IMDB page for the film.

Buy this film (part of six film set).

YouTube of film.

English subtitles that match YouTube file.1


1. These subtitles were created by me from German subtitles. I took a few liberties to try and make the dialog sound more like actual speech, and I changed a few things that didn’t match what was actually said. A few things are so GDR specific that they don’t really translate well. If you find any errors, please let me know, and I will fix them as soon as a I can.

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Apprehension
One of the goals of DEFA films, stated at the very start of the production company, was to present stories from as objective a viewpoint as possible. When Kurt Maetzig made The Council of the Gods, his intention was to avoid both the romanticism of Hollywood and the socialist realism of Soviet films. He wanted to make a film that, first and foremost, told the truth about how international corporations (most notably Standard Oil) fed and supported Hitler’s war machine. It was still a feature film, but with a higher level of factual accuracy than most of the films at the time.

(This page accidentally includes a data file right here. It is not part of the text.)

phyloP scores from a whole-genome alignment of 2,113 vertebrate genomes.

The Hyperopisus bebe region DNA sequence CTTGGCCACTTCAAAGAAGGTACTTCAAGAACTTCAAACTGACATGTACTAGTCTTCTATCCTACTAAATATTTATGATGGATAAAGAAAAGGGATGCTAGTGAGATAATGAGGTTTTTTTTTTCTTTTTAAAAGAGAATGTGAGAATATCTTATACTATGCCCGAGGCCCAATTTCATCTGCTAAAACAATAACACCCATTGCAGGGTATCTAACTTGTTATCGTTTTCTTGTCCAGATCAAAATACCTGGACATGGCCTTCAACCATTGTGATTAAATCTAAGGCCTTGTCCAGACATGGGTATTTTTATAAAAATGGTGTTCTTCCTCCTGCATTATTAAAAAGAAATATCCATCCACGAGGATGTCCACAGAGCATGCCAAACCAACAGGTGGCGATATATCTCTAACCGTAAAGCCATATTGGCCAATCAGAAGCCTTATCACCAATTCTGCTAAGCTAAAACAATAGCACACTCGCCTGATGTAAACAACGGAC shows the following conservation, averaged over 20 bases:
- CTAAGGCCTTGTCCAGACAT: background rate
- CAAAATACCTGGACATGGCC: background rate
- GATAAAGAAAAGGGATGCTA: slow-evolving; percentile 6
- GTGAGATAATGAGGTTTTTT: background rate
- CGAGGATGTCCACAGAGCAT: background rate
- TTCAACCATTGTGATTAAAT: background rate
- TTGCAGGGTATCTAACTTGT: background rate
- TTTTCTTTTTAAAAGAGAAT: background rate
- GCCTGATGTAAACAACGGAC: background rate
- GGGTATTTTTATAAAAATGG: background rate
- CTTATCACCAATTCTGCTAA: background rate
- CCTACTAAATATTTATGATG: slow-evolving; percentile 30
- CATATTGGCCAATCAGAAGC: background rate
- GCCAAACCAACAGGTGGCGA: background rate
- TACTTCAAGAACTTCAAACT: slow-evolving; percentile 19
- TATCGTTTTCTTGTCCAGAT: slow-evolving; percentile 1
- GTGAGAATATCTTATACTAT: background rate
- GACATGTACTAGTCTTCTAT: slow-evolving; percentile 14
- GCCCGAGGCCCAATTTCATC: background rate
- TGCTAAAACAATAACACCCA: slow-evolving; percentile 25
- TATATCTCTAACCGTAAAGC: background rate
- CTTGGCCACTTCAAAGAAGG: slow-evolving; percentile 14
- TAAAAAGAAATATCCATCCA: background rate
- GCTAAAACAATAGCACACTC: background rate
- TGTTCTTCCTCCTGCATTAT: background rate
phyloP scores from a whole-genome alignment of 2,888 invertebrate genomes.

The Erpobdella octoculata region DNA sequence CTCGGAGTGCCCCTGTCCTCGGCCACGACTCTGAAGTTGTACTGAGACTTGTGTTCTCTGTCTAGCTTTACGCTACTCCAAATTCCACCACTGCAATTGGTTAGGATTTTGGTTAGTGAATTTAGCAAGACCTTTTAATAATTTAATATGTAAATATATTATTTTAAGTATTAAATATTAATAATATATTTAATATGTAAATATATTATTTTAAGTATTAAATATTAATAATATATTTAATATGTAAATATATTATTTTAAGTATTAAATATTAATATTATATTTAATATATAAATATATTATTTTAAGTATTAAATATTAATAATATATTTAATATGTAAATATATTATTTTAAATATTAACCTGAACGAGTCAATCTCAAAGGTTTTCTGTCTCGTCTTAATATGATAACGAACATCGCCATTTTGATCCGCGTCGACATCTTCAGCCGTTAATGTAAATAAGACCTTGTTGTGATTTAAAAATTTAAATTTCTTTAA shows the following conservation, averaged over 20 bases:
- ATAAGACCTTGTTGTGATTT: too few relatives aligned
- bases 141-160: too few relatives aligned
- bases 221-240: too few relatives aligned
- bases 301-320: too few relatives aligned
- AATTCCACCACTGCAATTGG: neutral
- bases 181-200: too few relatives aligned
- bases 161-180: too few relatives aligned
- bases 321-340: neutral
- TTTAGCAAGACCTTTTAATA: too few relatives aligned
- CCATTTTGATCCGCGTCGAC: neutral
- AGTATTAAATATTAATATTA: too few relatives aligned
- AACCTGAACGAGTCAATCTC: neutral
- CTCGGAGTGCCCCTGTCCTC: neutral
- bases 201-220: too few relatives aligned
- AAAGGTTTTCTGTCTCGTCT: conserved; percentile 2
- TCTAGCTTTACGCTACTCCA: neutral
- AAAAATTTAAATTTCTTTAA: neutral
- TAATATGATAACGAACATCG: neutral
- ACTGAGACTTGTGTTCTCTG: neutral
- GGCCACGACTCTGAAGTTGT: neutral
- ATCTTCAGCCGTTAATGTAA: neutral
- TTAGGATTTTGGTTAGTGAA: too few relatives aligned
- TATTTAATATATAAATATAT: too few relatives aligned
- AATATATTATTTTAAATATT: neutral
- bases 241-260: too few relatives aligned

Over time, DEFA drifted away from this approach, but director Lothar Warneke wanted to return to the idea of documentary fiction and see how far he could push it. In Apprehension (Die Beunruhigung) he pushes it right to edge. Warneke has given us a film that is just barely a feature film in the traditional sense of the word. In nearly every aspect it resembles a documentary. It’s shot in grainy black-and-white with hand-held cameras in the academy standard aspect ratio, which was unusual for a film made in 1981 (for more on the thorny topic of aspect ratios, see The Flying Dutchman). Sometimes people on screen look self-consciously at the camera, as if they weren’t expecting to be filmed, and maybe they weren’t. At times, the cameras seems to be hiding from the subject, peeking out from behind corners to catch the action. Several of the actors weren’t even actors at all. The doctor who performs the breast examination was an actual doctor. He was fed no lines, but simply instructed to tell the lead actress exactly what he would tell a patient in the same situation.